The family of a woman abducted and taken to Yemen as a baby want the UK government to help her return to Wales.
Safia Saleh, now 34, is married with four children - but the family fled war-torn Yemen on Christmas Eve as their hometown was bombed.
Her half sister Lucy Hewer, 30, from Cardiff, said they need a visa and emergency passports to get into the UK.
The Foreign Office are "assisting a British woman and her family in Cairo apply for UK travel documents."
In 1986, aged 18-months, Safia and her sisters Rahannah, five and Nadia, four, were abducted by their father.
Sadek Saleh, a Yemen national, told his estranged wife, the girls' mother Jackie Saleh, he was taking them to stay at his father's house in nearby Roath for a night but never returned.
Interpol searches traced him to Yemen, where all leads were lost.
Despite meetings with the UK government and the then first minister Rhodri Morgan, Mrs Saleh was unable to trace them.
But in 2001, she received a letter written in Arabic from her eldest daughter Rahannah.
It led to her travelling to Yemen to meet her children for the first time in 15 years.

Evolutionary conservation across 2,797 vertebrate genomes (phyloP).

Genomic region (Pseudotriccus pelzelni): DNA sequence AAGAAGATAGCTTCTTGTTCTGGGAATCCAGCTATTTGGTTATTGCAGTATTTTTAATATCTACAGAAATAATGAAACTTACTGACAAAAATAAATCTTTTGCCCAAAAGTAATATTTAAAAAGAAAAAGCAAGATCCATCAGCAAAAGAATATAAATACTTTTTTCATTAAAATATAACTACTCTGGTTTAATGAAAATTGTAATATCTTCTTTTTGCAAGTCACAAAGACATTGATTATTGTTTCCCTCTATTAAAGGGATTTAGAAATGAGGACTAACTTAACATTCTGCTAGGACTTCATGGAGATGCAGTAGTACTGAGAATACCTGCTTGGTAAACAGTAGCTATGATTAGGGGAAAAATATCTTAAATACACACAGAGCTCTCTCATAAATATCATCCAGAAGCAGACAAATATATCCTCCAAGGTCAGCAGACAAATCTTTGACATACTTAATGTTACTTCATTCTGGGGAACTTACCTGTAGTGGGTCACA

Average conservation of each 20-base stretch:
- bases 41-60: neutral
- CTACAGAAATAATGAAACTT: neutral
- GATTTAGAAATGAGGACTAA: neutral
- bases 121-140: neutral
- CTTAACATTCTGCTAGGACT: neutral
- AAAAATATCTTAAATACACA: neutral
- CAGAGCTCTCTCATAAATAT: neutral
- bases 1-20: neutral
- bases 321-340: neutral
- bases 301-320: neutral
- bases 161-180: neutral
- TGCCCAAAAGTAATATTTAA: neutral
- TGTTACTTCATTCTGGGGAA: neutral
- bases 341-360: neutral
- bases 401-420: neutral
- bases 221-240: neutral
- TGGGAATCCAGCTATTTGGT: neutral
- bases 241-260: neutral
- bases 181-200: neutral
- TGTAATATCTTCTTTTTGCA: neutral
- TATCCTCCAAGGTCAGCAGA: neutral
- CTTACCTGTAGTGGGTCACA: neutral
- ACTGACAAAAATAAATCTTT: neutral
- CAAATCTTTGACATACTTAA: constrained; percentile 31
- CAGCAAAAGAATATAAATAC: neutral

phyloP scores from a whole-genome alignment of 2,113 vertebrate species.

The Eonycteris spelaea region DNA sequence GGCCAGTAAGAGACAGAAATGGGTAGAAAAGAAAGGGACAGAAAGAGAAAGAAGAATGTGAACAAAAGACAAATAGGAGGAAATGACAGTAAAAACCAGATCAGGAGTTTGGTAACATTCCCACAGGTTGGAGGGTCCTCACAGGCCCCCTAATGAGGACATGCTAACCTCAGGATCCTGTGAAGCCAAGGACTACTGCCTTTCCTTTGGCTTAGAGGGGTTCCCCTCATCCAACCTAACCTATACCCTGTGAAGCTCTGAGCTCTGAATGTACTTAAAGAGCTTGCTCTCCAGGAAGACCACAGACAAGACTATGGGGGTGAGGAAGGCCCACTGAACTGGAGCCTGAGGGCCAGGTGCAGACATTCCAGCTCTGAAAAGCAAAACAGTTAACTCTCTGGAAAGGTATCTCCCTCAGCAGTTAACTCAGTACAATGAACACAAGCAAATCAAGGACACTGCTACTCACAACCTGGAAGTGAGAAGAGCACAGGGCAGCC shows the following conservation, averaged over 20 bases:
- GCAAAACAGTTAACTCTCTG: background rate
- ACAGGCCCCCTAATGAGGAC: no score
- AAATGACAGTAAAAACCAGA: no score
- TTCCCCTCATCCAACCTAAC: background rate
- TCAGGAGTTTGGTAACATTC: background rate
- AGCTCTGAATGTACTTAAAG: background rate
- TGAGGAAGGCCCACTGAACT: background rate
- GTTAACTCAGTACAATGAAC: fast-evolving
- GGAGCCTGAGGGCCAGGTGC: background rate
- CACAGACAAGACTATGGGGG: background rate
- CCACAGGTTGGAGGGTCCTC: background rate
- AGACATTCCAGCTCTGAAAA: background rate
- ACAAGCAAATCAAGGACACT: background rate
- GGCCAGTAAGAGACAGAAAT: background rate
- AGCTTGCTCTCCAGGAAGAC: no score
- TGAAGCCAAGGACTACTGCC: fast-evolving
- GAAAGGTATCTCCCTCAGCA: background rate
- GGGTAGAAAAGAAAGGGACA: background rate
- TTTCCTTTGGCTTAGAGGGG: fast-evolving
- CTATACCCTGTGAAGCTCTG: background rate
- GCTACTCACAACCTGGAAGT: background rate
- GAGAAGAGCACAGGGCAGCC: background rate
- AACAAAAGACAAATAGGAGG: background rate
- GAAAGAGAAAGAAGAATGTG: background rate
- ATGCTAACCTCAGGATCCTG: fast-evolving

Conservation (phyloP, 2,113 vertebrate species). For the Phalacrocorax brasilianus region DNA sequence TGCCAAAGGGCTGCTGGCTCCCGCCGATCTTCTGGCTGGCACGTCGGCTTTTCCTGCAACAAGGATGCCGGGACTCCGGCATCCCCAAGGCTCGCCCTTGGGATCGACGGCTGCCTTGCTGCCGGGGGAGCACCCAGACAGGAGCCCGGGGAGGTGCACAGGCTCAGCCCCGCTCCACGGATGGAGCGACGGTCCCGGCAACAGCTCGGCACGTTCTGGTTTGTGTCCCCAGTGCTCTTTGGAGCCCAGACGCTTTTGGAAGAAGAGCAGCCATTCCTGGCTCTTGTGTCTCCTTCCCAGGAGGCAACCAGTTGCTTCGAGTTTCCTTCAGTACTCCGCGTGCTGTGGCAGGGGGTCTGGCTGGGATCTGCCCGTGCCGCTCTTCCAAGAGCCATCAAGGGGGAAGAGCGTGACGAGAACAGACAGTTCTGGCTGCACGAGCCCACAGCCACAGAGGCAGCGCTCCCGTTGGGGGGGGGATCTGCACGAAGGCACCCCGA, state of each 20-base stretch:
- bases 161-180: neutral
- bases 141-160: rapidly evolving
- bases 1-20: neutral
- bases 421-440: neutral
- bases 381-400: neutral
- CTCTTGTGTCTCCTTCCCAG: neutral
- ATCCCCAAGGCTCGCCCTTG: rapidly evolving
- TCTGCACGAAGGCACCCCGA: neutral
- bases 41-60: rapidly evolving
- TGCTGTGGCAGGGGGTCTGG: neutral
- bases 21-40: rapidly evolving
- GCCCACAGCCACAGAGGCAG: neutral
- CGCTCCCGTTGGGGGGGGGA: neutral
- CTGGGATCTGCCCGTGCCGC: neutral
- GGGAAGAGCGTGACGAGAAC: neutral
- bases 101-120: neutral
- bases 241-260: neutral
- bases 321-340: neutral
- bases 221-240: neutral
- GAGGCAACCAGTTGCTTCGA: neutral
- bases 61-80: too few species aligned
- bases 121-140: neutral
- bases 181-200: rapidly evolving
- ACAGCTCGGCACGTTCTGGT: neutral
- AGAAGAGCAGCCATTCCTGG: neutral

In 2007, Nadia died in childbirth and her father died shortly after.
Ms Hewer described contact with Rahannah as "patchy", saying attempts to get her husband a visa to come to the UK have failed.
But Safia wants to return to the UK and bought flights out of Yemen with husband Labib and her children after relatives set up a crowdfunding page.
Ms Hewer said life was very dangerous living near Hodeidah, which is being bombed by Saudi Arabian warplanes as they battle Houthi rebels that took over much of the country.
"She couldn't leave the house", she said.
"The house was like a bomb shelter.
"If she went anywhere she had to go with her husband. Her children were limited to the house every day... they couldn't go out to play - she feared they would be killed or kidnapped."
They now have temporary accommodation in Egypt and are trying to secure their passage to the UK.
However, they have been turned away by security on their attempts to visit the British Embassy in the Egyptian capital of Cairo.
Ms Hewer said Safia has her British birth certificate and documentation needed for her children but they need a visa for her husband.
"We don't want them to be split up as a family," she added.
"They're in a love marriage and happy so it would be really heartbreaking."
Yemen is the fourth most dangerous country in the world for children after Syria, Afghanistan and Somalia, according to Save the Children.
Thirty-two years on from when the sisters were first abducted, Ms Hewer said she and her mother are exhausted.
"It has been absolutely horrendous," she said.
"It has taken its toll emotionally on my mum. She finds it very draining."